EM 1110-2-1100 (Part II)
(Change 1) 31 July 2003
Table II-2-2 (Concluded)
Episodic wave generation can generate large wave
T 6 - 11 sec
Biannual outbursts of air from continental
Very important in the Indian Ocean, part of the Gulf
of Mexico, and some U.S. east coast areas.
Long waves can be generated by moving
pressure/wind anomalies (such as can be associated
with fronts and squall lines) and can resonate with long
waves if the speed of frontal or squall line motion is
approximately %&& .
Examples of this phenomenon have been linked to
inundations of piers and beach areas in Lake Michigan
and Daytona Beach in recent years.
U . 40 m/s
These winds may be extremely important in
generating waves in many U.S. west coast areas
not exposed to open-ocean waves.
(Sheet 3 of 3)
Winds in hurricanes.
(1) In tropical and in some subtropical areas, organized cloud clusters form in response to perturbations
in the regional flow. If a cloud cluster forms in an area sufficiently removed from the Equator, then Coriolis
accelerations are not negligible and an organized, closed circulation can form. A tropical system with a
developed circulation but with wind speeds less than 17.4 m/s (39 mph) is termed a tropical depression.
Given that conditions are favorable for continued development (basically warm surface waters, little or no
wind shear, and a high pressure area aloft), this circulation can intensify to the point where sustained wind
speeds exceed 17.4 m/s, at which time it is termed a tropical storm. If development continues to the point
where the maximum sustained wind speed equals or exceeds 33.5 m/s (75 mph), the storm is termed a
hurricane. If such a storm forms west of the international date line, it is called a typhoon. In this section, the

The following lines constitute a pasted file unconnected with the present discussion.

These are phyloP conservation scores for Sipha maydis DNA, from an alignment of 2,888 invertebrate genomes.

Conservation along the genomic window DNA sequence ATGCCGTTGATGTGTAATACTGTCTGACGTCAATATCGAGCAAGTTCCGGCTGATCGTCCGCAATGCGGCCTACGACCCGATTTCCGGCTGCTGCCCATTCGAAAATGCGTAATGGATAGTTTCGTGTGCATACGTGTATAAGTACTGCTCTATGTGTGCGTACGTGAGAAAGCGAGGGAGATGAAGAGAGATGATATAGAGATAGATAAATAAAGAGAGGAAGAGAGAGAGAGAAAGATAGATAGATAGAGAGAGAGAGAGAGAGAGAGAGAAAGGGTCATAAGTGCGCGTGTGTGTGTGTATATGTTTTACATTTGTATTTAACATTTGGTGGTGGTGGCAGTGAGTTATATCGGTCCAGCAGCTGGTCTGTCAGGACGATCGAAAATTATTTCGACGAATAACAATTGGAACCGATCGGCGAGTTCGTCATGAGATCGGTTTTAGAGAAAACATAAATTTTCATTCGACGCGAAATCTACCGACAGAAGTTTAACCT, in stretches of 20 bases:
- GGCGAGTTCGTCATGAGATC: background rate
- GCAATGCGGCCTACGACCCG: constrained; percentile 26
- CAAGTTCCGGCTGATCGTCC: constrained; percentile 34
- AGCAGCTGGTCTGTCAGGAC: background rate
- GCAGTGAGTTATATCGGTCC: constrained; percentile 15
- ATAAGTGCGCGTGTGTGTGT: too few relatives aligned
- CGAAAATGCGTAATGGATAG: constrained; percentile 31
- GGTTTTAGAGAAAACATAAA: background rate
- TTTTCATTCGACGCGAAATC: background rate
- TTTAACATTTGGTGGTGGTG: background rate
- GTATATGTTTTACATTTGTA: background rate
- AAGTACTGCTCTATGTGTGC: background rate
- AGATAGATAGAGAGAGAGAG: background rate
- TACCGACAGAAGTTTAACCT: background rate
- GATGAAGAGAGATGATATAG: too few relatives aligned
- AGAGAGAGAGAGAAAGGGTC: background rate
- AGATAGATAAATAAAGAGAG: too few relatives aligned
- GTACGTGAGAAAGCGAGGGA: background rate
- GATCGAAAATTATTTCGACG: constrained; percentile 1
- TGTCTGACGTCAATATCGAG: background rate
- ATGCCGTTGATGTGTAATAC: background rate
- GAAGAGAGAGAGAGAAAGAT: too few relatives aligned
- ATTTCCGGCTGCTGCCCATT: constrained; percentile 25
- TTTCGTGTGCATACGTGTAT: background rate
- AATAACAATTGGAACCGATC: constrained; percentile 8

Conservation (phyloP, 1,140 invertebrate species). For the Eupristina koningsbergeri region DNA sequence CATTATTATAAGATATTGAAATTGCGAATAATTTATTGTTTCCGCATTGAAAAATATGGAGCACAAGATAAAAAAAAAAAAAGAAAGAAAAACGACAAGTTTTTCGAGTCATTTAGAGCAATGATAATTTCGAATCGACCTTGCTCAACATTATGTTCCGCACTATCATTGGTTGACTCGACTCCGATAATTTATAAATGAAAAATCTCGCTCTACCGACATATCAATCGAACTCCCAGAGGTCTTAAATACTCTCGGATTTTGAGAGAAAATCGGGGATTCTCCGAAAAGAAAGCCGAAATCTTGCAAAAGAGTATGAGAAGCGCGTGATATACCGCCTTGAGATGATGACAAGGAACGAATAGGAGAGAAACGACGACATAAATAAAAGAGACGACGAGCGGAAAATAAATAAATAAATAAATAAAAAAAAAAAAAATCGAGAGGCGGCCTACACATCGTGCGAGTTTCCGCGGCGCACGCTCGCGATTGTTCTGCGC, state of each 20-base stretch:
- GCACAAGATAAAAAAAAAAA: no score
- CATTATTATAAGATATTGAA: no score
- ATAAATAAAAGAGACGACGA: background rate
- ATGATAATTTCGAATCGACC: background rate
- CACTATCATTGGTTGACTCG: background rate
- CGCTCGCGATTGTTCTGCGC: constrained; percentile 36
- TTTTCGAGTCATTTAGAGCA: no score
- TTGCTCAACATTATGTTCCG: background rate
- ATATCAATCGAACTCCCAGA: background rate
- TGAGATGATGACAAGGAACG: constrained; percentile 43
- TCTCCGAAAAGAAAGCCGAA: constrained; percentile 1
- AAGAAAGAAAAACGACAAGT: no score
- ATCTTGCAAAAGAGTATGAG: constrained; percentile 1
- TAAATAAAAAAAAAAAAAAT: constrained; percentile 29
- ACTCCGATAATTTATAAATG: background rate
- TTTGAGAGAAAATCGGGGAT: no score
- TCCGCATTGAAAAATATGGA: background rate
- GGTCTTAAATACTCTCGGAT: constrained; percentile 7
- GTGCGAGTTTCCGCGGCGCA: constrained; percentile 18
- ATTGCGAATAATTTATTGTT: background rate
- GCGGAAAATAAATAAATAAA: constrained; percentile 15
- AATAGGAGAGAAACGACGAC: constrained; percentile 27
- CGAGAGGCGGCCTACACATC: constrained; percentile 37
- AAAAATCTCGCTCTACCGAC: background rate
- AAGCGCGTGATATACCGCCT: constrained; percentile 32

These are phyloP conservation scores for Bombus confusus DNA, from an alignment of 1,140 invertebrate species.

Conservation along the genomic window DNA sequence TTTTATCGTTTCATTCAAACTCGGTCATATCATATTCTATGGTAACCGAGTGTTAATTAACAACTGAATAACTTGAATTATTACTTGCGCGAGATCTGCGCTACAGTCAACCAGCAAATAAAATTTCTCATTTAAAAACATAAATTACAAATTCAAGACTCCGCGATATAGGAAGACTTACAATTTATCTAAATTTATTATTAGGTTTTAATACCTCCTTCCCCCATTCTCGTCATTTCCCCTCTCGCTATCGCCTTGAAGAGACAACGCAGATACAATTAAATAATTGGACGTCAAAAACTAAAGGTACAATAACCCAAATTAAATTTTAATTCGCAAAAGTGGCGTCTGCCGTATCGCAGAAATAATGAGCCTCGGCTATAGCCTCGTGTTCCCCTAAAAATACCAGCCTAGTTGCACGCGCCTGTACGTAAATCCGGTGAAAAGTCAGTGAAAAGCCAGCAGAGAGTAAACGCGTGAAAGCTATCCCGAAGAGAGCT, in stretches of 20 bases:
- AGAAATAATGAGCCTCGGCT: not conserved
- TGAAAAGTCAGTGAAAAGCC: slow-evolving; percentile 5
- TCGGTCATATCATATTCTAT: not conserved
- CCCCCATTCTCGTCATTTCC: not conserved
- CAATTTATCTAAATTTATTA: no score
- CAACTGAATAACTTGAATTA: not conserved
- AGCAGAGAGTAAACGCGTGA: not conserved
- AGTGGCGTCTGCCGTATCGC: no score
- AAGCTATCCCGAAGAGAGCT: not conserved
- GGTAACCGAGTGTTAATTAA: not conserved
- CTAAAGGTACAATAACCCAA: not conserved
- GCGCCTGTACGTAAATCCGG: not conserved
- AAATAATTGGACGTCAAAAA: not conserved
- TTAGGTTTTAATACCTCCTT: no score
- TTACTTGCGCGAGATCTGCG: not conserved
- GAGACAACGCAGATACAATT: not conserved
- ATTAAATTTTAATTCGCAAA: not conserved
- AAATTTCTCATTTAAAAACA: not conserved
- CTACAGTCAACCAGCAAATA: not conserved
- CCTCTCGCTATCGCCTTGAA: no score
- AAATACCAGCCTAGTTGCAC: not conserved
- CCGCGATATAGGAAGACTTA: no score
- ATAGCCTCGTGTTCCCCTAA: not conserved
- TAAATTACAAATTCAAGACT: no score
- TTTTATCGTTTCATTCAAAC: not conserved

generic term hurricane includes hurricanes and typhoons, since the primary distinction between them is their
point of origin. Tropical storms will also follow some of the wind models given in this section, but since
these storms are weaker, they tend to be more poorly organized.
(2) Although it might be theoretically feasible to model a hurricane with a primitive equation approach
(i.e. to solve the coupled dynamic and thermodynamic equations directly), information to drive such a model
is generally lacking and the roles of all of the interacting elements within a hurricane are not well-known.
Consequently, practical hurricane wind models for most applications are driven by a set of parameters that
characterize the size, shape, rate of movement, and intensity of the storm, along with some parametric
representation of the large-scale flow in which the hurricane is imbedded. Myers (1954); Collins and
Viehmann (1971); Schwerdt, Ho, and Watkins (1979); Holland (1980); and Bretschneider (1990) all describe
and justify various parametric approaches to wind-field specification in tropical storms. Cardone,
Greenwood, and Greenwood (1992) use a modified form of Chow's (1971) moving vortex model to specify
winds with a gridded numerical model. However, since this numerical solution is driven only by a small set
of parameters and assumes steady-state conditions, it produces results that are similar in form to those of
parametric models (Cooper 1988). Cardone et al. (1994) and Thompson and Cardone (1996) describe
a more general model version that can approximate irregularities in the radial wind profile such as the double
maxima observed in some hurricanes.
(3) All of the above models have been shown to work relatively well in applications; however, the
Holland (1980) model appears to provide a better fit to observed wind fields in early stages of rapidly
Meteorology and Wave Climate